Tag Archives: boat

The Procedure was Painless – Friday Fictioneers

Hi everyone. I’m still completely swamped with moving and packing but only for a few more weeks. I feel really bad I haven’t been able to read more of the other Friday Fictioneer stories, but be patient with me, if possible. In other news, my two-year blogging anniversary just passed. In some ways, it seems way longer than that.

copyright Ted Strutz

copyright Ted Strutz

The Procedure was Painless

Saja’s tongue ran over the foreign terrain of his now-vacant gums. He looked down at his weaponless paws.

Guards escorted him to the ship, alert for predators.

“Welcome aboard,” the captain said. “When we reach Languenpax, everything will be provided: food, mates, anything you want. Still, you’ll need to be caged for the journey.”

“Why?” Saja asked. “I’m not dangerous anymore.”

“You’re still extremely strong. We do have a weakening procedure . . .”

Saja just nodded. It would be worth it, he hoped. Nevertheless, as they led him away, he cast a last glance back at the wild savannah of his birth.


Gotterdammerung – Friday Fictioneers

copyright Jan Wayne Fields

copyright Jan Wayne Fields

Gotterdammerung

We couldn’t face New York City sober, so out came the last of the whiskey and we danced a frenzied, forgetful dance on the deck of the last fishing boat in the Atlantic.

Around 6am, the boat entered the Narrows, the AI effortlessly navigating the spidery, rust corpse of the Verrazano-Narrows Bridge.

Belle crawled to the railing and peered ahead into the darkness. “There’s hope, right? Deep down in the subway system. People could survive.”

I nodded, took another drink.

The sun rose and Belle suddenly laughed and pointed. “She’s still there, torch held high. There’s still hope after all.”


Unsinkable – Visual Fiction

Taken in Namhae, Korea

Taken in Namhae, Korea

 

Robert Brouard rowed the old green boat, nicknamed the Love Boat, into the middle of the silent reservoir. The surrounding hills  seemed to smoke with ragged cloud vapor and unwillingly, he thought of the crematory giving off smoke as it transformed his beloved Sandra’s body into nothingness. All he had left of her was an urn of ashes and the boat she had built long ago.

He reached the middle of the reservoir and picking up the urn, he started dumping the ashes out into the water. He didn’t feel sad—at least no sadder than he had for the last week. It was hard to think that the grey dust had ever been a part of her. He accepted it objectively, but he felt no need to say good-bye to it. The boat had more of her spirit left in it than that grey, dusty ash.

The boat…

Sandra would always sit in the back when they went rowing together. She would smile lovingly at him and that would keep him going as he sweated and worked to row them out into the middle of the reservoir for a picnic, or to look at the stars, or just to be alone together. He thought of that first night in it, after she had finally finished and launched the thing that had taken up her spare moments for two years.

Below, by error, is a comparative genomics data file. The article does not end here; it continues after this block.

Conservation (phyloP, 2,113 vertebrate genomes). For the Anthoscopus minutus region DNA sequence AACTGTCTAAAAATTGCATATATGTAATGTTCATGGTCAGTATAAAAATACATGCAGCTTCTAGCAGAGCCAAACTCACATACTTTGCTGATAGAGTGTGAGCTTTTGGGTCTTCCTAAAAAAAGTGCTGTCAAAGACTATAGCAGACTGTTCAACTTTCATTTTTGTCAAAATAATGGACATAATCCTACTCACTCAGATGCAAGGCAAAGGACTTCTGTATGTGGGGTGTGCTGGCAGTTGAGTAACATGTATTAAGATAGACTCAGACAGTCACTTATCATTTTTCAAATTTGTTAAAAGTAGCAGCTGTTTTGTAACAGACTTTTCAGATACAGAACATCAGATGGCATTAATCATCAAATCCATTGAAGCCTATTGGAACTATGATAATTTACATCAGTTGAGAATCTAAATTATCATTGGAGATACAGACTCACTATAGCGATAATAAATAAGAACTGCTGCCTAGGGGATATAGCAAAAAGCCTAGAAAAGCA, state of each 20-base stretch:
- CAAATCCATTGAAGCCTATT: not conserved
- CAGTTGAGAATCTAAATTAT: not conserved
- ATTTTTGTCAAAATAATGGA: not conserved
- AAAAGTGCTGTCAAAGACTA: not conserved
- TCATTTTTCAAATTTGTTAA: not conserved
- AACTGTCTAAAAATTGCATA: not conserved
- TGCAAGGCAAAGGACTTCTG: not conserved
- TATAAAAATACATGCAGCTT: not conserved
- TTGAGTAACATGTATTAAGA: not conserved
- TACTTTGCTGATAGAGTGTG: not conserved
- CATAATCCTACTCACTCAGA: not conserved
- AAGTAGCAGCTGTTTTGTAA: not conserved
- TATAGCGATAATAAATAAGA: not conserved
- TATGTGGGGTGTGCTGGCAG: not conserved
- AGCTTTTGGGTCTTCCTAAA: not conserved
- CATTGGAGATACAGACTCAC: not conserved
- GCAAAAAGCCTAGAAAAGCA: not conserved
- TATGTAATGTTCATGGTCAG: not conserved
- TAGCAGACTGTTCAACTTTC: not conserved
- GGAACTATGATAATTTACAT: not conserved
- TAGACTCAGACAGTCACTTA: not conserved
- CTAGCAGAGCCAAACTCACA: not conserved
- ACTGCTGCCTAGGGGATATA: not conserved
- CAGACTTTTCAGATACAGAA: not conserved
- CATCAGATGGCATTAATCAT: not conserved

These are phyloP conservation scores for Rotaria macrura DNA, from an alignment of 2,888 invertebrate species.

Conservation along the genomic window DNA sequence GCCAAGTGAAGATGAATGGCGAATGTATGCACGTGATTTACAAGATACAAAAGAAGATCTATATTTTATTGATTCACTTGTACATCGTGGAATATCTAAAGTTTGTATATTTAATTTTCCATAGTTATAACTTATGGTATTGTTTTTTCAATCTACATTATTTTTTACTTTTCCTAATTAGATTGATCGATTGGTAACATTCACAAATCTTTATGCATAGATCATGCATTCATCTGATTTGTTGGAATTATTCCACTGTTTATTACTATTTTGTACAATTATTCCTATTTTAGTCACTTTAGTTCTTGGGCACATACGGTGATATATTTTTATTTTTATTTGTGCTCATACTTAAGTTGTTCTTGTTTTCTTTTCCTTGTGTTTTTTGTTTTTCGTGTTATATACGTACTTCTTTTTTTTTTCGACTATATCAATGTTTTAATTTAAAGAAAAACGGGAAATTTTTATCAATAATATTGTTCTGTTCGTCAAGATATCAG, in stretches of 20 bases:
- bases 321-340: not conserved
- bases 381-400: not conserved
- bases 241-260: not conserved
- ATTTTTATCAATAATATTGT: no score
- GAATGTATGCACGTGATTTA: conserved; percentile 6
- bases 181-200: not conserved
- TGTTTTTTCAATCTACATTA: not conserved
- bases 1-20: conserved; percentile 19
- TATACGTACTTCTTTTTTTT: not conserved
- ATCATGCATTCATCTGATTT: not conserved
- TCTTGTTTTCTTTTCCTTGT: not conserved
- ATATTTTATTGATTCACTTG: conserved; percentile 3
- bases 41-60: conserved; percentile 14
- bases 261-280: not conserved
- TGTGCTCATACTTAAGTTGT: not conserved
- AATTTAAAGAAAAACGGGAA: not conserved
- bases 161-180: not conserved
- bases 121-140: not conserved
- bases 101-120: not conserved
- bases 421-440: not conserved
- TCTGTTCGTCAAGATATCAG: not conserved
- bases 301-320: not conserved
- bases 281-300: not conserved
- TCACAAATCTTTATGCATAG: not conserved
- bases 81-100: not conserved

He had been so proud of her—I’ll bet I’m the only man in the world whose wife can build a boat, he’d said. It probably wasn’t true, but it made her glow with pleasure and when she was happy, he was happy. They had drunk the champagne instead of smashing it on the prow and then made love in the tippy little craft under the stars. It had been awkward and precarious but passionate, and forty years later, the memory was still electrifying.

But now…

Robert put down the urn and picked up the hatchet, prepared to chop through the bottom. “I’m going to come join you now, if that’s okay, dear,” he said. “Just you, me, and the boat.”

It wasn’t that he felt depressed. He felt none of that black cloud of despair that had sometimes afflicted him as a teenager. It just seemed natural, logical even, to go this way. He had no purpose without her; he was just a lonely old man waiting to die in order to be with his beloved again, so why wait? And he could not leave the boat to be sold off and used by others who did not know its significance and history. Memories were not for sale.

He closed his eyes and with a swift movement, struck the bottom of the boat. He chopped again and again, making a fist-sized hole while water flooded in.

It had covered his calves when the water stopped flowing in. He sat there for some time with wet shoes and socks, wondering why the boat wasn’t sinking. Wood floated, of course, but he had filled the boat with weights to make sure it sank. Still, it refused to sink, as if some of Sandra’s obstinacy had imbued the very timbers. Finally, feeling foolish and confused, he rowed slowly back to shore.

Later that evening, he used the truck winch to pull the boat onto shore and examined it to find what had caused the miracle. He pried off one of the sidewalls and found that it was filled with foam. He checked the others and every space was filled with foam: enough to keep the boat above water, even if it got a hole in it.

And he had never known. Back then, she had been a star swimmer, while he could barely do a lap. Just in case, he could imagine her saying. Just in case we spring a leak. Just in case we’re stranded.

Just in case I die first and you take the boat out alone.

“I’m going to have to fix that hole as soon as possible,” he said. And then, for the first time in that horrible, tragic, soul-crushing week, he began to cry.

 


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